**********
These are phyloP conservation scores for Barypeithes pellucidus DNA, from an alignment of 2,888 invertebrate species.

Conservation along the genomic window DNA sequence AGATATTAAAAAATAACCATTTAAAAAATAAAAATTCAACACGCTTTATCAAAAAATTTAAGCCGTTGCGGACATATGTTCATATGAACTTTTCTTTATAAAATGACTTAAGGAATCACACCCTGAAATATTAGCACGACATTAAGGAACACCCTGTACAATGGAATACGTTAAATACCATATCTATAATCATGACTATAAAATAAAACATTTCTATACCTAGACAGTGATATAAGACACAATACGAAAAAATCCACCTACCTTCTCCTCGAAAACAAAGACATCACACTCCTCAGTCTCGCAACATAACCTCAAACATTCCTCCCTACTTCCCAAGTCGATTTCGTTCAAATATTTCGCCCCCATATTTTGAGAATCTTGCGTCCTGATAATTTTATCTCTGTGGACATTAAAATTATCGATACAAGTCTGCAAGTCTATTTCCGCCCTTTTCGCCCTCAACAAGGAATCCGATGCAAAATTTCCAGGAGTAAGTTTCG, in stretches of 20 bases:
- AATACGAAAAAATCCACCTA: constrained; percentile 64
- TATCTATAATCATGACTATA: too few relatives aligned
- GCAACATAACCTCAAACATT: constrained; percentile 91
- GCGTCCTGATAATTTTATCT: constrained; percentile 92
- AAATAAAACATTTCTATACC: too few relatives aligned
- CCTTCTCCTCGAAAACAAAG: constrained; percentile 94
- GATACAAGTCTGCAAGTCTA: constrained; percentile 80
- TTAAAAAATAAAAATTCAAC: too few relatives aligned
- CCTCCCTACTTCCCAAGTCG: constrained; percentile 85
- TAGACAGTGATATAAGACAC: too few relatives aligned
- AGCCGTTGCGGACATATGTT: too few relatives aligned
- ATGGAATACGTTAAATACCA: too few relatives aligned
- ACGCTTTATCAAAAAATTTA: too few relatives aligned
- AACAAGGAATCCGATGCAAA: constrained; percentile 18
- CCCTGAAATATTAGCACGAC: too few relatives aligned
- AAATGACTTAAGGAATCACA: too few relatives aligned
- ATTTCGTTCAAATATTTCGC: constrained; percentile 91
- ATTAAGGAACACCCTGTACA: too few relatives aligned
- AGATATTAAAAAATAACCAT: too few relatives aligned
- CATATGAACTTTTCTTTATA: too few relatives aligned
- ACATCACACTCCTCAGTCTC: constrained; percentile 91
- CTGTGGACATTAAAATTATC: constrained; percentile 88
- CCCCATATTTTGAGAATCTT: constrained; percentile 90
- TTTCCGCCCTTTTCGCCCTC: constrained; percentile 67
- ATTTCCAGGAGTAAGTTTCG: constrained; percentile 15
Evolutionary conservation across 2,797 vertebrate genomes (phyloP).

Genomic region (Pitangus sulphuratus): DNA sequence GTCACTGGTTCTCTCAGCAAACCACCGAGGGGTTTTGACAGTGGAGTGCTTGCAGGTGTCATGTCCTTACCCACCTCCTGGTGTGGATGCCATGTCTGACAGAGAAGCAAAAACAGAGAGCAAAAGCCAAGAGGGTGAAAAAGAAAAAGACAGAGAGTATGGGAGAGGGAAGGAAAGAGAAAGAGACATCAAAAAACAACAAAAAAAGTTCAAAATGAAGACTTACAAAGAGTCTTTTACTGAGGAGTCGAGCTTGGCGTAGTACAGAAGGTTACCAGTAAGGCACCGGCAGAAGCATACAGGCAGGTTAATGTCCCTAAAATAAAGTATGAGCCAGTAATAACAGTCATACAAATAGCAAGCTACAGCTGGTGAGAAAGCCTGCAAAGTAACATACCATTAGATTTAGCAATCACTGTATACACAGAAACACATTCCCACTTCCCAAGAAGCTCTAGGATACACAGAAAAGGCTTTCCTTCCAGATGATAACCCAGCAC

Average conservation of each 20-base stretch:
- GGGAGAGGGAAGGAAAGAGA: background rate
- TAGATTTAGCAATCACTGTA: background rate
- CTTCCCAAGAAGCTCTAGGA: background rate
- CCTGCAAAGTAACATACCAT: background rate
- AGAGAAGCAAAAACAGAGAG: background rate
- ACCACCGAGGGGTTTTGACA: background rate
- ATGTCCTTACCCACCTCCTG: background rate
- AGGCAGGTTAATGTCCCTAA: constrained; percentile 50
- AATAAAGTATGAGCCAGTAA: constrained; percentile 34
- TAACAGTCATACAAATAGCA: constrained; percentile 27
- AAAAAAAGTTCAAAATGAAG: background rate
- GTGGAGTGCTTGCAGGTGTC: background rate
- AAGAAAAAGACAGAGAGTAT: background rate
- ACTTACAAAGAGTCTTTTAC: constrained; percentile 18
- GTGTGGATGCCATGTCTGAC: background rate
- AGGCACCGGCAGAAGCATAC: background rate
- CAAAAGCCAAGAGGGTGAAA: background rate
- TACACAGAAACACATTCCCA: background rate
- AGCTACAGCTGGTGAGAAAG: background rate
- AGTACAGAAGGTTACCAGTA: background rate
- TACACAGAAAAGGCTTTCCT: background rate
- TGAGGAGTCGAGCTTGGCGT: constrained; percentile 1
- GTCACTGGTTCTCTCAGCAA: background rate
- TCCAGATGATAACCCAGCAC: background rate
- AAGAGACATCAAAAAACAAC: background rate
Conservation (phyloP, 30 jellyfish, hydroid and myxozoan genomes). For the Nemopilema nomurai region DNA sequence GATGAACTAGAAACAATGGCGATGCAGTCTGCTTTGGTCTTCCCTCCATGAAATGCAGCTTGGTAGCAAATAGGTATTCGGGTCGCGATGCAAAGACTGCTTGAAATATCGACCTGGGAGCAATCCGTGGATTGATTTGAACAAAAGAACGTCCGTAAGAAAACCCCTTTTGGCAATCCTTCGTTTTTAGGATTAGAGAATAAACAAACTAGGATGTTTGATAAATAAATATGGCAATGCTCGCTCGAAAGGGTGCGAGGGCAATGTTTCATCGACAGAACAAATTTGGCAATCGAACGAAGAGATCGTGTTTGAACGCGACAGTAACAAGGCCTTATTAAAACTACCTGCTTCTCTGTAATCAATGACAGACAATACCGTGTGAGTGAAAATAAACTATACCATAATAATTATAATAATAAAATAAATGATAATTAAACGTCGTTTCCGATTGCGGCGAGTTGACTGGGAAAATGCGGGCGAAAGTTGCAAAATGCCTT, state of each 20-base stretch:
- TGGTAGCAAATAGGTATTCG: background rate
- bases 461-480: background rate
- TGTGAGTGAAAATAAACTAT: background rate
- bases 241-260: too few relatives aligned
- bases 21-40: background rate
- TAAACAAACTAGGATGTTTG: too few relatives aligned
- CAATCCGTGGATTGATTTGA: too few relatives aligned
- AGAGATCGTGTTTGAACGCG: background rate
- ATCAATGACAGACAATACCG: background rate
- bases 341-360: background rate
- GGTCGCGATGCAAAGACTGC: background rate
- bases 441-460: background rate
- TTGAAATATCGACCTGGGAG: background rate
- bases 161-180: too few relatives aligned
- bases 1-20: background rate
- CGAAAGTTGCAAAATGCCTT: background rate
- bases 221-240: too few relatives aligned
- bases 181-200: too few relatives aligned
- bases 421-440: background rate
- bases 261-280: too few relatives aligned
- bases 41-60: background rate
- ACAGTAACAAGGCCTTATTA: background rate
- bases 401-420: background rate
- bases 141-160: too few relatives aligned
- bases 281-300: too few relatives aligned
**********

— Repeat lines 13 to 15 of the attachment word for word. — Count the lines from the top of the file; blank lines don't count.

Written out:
- AGCCGTTGCGGACATATGTT: too few relatives aligned
- ATGGAATACGTTAAATACCA: too few relatives aligned
- ACGCTTTATCAAAAAATTTA: too few relatives aligned